A couple of phone calls later, we had made social arrangements that were several decades overdue. So the gas was turned off and off we went to visit Barry and Lorraine in Atawhai. David and Barry were fellow inmates of Weir House when 1st and 2nd year students at Victoria University in Wellington back in the late 60s. They had not seen each other since university days. Neither of us had met Lorraine. She is the consummate hostess - dinner was whipped up with us contributing the fresh chicken for spatchcocking and roasting, and Lorraine made a curried pasta salad (have recipe, will make) and an apricot shortcake for dessert (have recipe, will make).

Barry and Lorraine at breakfast. They were B&B hosts for about 17 years and loved it.
We stayed the night parked up on their street - the food and the surroundings were better than The Honest Lawyer by a factor of n where n is a very very large number.

Then we were due to visit Chris and Ann for lunch in Stoke. We lost touch with them some years ago but decided that a re-connection was due. So we also called Salvi. (Chris, Salvi, Syd, Graeme and David had flatted together in Wellington during David's student days. The first four were known as 'the boys' when David and I were first together, and we spent a lot of weekends with them visiting us in Wanganui and then in Johnsonville when they had mostly moved back to Nelson. Syd is now in Sydney and Graeme is in Wanganui - they will both be tracked down ...)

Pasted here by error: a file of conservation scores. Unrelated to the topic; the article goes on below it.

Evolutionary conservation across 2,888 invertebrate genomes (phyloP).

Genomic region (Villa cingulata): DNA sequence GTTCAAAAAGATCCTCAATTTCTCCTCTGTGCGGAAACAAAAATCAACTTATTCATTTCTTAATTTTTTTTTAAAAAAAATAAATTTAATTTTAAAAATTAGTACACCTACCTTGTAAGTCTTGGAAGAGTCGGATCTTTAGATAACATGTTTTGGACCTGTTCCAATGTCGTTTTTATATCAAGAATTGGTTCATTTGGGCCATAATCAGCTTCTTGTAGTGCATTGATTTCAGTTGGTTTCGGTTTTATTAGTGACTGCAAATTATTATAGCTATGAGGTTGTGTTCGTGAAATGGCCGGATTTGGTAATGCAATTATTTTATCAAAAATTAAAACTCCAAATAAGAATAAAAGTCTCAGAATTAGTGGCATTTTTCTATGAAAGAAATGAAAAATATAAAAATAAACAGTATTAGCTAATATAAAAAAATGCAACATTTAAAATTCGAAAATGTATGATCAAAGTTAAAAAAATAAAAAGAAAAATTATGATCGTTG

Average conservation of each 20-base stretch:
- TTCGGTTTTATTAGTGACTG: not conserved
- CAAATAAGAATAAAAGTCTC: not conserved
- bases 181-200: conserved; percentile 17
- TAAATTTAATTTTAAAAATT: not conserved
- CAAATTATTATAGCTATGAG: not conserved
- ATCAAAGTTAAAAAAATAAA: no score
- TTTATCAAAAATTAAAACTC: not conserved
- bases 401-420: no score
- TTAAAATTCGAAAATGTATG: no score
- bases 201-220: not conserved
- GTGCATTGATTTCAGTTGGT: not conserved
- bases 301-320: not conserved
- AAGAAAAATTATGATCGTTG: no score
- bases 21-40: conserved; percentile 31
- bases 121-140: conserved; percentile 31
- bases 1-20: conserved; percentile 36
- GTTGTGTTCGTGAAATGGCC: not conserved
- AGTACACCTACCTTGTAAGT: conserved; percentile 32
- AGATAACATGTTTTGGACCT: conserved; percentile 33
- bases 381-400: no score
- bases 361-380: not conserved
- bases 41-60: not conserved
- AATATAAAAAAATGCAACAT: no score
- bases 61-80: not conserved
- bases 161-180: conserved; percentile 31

Salvi, Chris and David - none of them have changed much, just greyer and some slight loss of hair. There was much hilarity as old memories were raked up, some not fit for public consumption, a few because they would be a bad example to younger viewers and some because they were too funny to tell...

Ann and Chris, with the travellers. David is in charge of my selfie stick as I cannot operate it ...

We had intended to head to Murchison that afternoon, but lunch morphed into afternoon tea and then into nibbles and wine in the evening, and we spent the night parked in their street - freedom camping in suburbia is wonderful! But even better is catching up with old friends and renewing the friendship.

We have tried to encourage Chris to come to Waikanae for a weekend/mid-week visit with Ann before we head to the UK, but he is holding out for some reason.

So Murchison waited another day for us. It was as we were driving there that we realised how isolated Nelson is by road - a range of mountains to the east towards Blenheim and the ridge of mountains to the southwest. Thankfully they have a very busy airport and they can always swim out if necessary ...


Jenny said...

Great to see you are having such a wonderful time. Catching up with old friends is always great, and then you can just slowly amble along as the mood takes you. Or not - and stay a little longer, that's the beauty of a holiday on wheels.

Marilyn McDonald said...

It is lovely, Jenny, to have good friends to catch up with as we travel around. And travelling slowly is such a boon!